Adriene Beltz, Ph.D., Announced as U-M Depression Center 2018 Rachel Upjohn Scholar Award Winner

Beltz to study individualized nature of emotion using emojis to predict daily fluctuations in depressive symptomatology and better inform treatment

Adriene Beltz, Ph.D., assistant professor of psychology, has just been announced as the winner of the U-M Depression Center’s 2018 Rachel Upjohn Scholar award. Dr. Beltz will be examining the “person-specific structure of emotion and daily links to depressive symptomatology” in a pair of studies aimed at informing precision health and personalized treatments.beltz

The goal of Dr. Beltz’s project is to reveal how emotions are related to depression in individuals’ day-to-day lives. Instead of reporting on their feelings in standard questionnaires, participants will use digital emoji to describe their day for 100 days in a row. Each individual’s patterns of emoji endorsement will then be detected and associated with their symptoms of depression in statistical models specially designed for samples of size one. This personalized approach will give clinicians insight into treatments that are optimized for individuals.

“I wanted use emojis as a form of measurement because emojis reflect society’s current conceptualization of emotion, and they sidestep some cognitive confounds in language-based measures,” said Dr. Beltz. “But, validating emoji use in emotion measurement is just the first step of this project. The heart of the work lies in uncovering an individual’s emotional experiences and figuring out how those experiences are related to depression – daily and dimensionally. I hope this work will help open new avenues for individualized prevention and intervention in the treatment of mood disorders.”

Dr. Beltz’s project has three aims:
1) To create and validate an emoji version of a widely-used emotion rating scale, the Positive and Negative Affect Schedule (PANAS);

2) To determine the person-specific structure of emotion using the new emoji-based scale and;

3) To link the emotion structures to daily depressive symptomatology in person-specific network models.

“This work has implications for precision health,” said John F. Greden, executive director of the U-M Depression Center. “The proposed methods will provide an individualized and modernized perspective on variations in depressive and mood disorder symptoms, the facets of emotion that predict them, and the timing of the prediction. This will inform downstream translational efforts that benefit individual practitioners and patients. We are thrilled to choose Dr. Beltz as the winner of this year’s Rachel Upjohn Scholar award.”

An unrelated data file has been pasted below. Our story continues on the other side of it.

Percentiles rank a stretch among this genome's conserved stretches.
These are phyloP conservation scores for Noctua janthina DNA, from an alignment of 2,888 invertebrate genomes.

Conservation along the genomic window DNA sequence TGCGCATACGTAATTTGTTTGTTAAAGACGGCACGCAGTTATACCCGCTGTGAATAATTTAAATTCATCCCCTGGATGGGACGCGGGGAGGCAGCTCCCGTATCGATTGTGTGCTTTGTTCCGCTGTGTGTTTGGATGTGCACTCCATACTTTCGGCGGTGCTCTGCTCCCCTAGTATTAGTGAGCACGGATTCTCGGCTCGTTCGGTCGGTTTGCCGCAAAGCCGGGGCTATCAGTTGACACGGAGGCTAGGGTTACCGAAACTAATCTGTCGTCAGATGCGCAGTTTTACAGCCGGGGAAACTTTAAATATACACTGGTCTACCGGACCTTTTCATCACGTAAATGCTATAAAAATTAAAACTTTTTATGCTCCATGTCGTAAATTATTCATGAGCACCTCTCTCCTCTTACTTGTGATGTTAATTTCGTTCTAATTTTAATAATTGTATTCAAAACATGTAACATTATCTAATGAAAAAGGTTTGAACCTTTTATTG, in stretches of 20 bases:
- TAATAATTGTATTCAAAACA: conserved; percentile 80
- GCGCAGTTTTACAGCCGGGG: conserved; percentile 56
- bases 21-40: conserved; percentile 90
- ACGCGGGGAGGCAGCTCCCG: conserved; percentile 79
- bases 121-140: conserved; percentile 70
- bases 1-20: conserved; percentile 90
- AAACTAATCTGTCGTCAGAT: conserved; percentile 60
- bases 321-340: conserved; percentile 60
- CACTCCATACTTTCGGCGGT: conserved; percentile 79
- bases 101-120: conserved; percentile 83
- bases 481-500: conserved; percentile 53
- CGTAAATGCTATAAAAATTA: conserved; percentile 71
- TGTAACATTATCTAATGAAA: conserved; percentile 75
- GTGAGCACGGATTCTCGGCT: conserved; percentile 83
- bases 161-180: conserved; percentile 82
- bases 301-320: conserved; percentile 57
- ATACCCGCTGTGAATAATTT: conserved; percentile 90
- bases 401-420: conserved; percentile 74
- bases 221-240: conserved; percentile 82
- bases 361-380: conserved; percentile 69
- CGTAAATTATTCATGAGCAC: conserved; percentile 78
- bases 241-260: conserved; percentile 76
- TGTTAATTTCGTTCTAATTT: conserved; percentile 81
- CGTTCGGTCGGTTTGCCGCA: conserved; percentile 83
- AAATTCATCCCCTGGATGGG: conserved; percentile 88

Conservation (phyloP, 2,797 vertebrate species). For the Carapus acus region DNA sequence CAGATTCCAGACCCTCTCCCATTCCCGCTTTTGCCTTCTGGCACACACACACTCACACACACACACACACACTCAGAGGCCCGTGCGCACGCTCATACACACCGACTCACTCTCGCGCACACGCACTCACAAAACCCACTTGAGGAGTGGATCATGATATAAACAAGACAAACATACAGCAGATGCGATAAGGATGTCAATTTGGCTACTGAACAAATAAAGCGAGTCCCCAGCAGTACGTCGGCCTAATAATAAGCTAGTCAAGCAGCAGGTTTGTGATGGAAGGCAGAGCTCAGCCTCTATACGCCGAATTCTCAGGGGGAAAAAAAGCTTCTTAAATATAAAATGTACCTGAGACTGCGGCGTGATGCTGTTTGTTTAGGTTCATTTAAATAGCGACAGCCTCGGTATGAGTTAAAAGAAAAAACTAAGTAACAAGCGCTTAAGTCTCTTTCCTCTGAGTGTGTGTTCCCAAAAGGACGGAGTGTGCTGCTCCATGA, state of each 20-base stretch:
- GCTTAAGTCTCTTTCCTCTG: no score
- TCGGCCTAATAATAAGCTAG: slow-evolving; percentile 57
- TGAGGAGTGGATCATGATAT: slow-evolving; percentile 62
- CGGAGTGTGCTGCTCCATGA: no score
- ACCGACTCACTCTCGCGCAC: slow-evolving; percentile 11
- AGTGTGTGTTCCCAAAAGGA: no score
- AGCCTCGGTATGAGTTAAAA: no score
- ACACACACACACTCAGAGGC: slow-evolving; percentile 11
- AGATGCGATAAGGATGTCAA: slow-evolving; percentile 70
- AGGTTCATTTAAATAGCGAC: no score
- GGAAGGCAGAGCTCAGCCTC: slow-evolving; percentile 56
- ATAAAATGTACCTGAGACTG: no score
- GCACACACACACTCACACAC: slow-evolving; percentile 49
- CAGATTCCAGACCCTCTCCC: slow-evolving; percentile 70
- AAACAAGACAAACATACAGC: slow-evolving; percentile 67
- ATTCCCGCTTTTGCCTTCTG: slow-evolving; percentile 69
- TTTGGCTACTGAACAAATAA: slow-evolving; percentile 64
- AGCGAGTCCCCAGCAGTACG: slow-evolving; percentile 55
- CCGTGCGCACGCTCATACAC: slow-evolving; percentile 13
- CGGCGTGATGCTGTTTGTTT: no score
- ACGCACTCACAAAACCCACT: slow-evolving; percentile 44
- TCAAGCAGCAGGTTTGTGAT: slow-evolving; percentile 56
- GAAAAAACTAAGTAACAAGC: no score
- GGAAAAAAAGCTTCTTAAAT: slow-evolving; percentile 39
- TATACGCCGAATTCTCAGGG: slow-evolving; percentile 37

The U-M Depression Center’s Rachel Upjohn Scholar award, worth $50,000, is intended to train a new generation of clinical investigators focusing their research on depression, bipolar disorder, and related illnesses. The Rachel Upjohn Clinical Scholars program was established 20 years ago and offers support to those young researchers who have chosen to devote a major part of their research efforts toward the study of depression. The fund honors Rachel Mary Upjohn Meader. Mrs. Meader and her husband Edwin were among the most ardent supporters of the mission and work of the Depression Center during their lifetimes and the Rachel Upjohn Building is named in honor of their support.

Beltz, who earned her Ph.D. at The Pennsylvania State University, directs the “Methods, Sex Differences, and Development Lab” at U-M. The goal of the lab’s research is to develop and apply novel quantitative approaches in order to reveal the nature of and biosocial mechanisms underlying   the development of brain and behavioral sex differences, particularly those in depression and related mood disorders.


Established in 2001, the University of Michigan Comprehensive Depression Center (UMDC) is the first of its kind devoted entirely to bringing depression into the mainstream of medical research, translational care, education, and public policy. The Center is at the forefront in changing the paradigm of how depression and bipolar illnesses are understood and treated. Learn more: